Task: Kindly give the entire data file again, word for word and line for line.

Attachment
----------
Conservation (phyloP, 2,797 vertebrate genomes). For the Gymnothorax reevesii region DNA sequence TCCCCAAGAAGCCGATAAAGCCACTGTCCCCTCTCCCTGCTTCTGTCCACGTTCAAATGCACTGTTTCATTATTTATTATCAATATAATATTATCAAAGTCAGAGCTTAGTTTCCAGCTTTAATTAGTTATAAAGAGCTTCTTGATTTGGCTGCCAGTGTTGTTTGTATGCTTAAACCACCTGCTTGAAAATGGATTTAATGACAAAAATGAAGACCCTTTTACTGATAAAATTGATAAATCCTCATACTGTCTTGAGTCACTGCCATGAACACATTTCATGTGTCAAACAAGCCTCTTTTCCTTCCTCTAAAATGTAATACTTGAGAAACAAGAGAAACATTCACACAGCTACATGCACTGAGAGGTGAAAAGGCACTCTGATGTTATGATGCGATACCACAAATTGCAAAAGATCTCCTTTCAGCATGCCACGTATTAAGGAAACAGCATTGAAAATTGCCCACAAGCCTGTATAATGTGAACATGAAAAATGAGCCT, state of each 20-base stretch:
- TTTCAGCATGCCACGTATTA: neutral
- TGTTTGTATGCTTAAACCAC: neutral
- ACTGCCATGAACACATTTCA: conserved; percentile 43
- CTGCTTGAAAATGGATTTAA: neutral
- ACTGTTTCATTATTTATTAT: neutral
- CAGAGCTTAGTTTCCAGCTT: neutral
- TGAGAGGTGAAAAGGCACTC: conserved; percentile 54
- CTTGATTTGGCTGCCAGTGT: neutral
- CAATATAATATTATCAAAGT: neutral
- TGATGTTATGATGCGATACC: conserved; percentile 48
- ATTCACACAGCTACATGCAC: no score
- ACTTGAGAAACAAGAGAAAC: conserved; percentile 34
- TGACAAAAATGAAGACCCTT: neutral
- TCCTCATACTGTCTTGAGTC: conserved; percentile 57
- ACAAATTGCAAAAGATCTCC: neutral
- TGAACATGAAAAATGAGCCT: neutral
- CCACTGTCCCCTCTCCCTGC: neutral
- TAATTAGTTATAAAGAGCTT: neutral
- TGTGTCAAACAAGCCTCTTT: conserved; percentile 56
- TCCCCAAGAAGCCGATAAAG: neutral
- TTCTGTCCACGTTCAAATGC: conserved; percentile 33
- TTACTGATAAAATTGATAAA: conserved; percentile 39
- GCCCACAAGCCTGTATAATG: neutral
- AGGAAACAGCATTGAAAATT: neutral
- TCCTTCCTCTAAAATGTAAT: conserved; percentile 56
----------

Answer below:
Conservation (phyloP, 2,797 vertebrate genomes). For the Gymnothorax reevesii region DNA sequence TCCCCAAGAAGCCGATAAAGCCACTGTCCCCTCTCCCTGCTTCTGTCCACGTTCAAATGCACTGTTTCATTATTTATTATCAATATAATATTATCAAAGTCAGAGCTTAGTTTCCAGCTTTAATTAGTTATAAAGAGCTTCTTGATTTGGCTGCCAGTGTTGTTTGTATGCTTAAACCACCTGCTTGAAAATGGATTTAATGACAAAAATGAAGACCCTTTTACTGATAAAATTGATAAATCCTCATACTGTCTTGAGTCACTGCCATGAACACATTTCATGTGTCAAACAAGCCTCTTTTCCTTCCTCTAAAATGTAATACTTGAGAAACAAGAGAAACATTCACACAGCTACATGCACTGAGAGGTGAAAAGGCACTCTGATGTTATGATGCGATACCACAAATTGCAAAAGATCTCCTTTCAGCATGCCACGTATTAAGGAAACAGCATTGAAAATTGCCCACAAGCCTGTATAATGTGAACATGAAAAATGAGCCT, state of each 20-base stretch:
- TTTCAGCATGCCACGTATTA: neutral
- TGTTTGTATGCTTAAACCAC: neutral
- ACTGCCATGAACACATTTCA: conserved; percentile 43
- CTGCTTGAAAATGGATTTAA: neutral
- ACTGTTTCATTATTTATTAT: neutral
- CAGAGCTTAGTTTCCAGCTT: neutral
- TGAGAGGTGAAAAGGCACTC: conserved; percentile 54
- CTTGATTTGGCTGCCAGTGT: neutral
- CAATATAATATTATCAAAGT: neutral
- TGATGTTATGATGCGATACC: conserved; percentile 48
- ATTCACACAGCTACATGCAC: no score
- ACTTGAGAAACAAGAGAAAC: conserved; percentile 34
- TGACAAAAATGAAGACCCTT: neutral
- TCCTCATACTGTCTTGAGTC: conserved; percentile 57
- ACAAATTGCAAAAGATCTCC: neutral
- TGAACATGAAAAATGAGCCT: neutral
- CCACTGTCCCCTCTCCCTGC: neutral
- TAATTAGTTATAAAGAGCTT: neutral
- TGTGTCAAACAAGCCTCTTT: conserved; percentile 56
- TCCCCAAGAAGCCGATAAAG: neutral
- TTCTGTCCACGTTCAAATGC: conserved; percentile 33
- TTACTGATAAAATTGATAAA: conserved; percentile 39
- GCCCACAAGCCTGTATAATG: neutral
- AGGAAACAGCATTGAAAATT: neutral
- TCCTTCCTCTAAAATGTAAT: conserved; percentile 56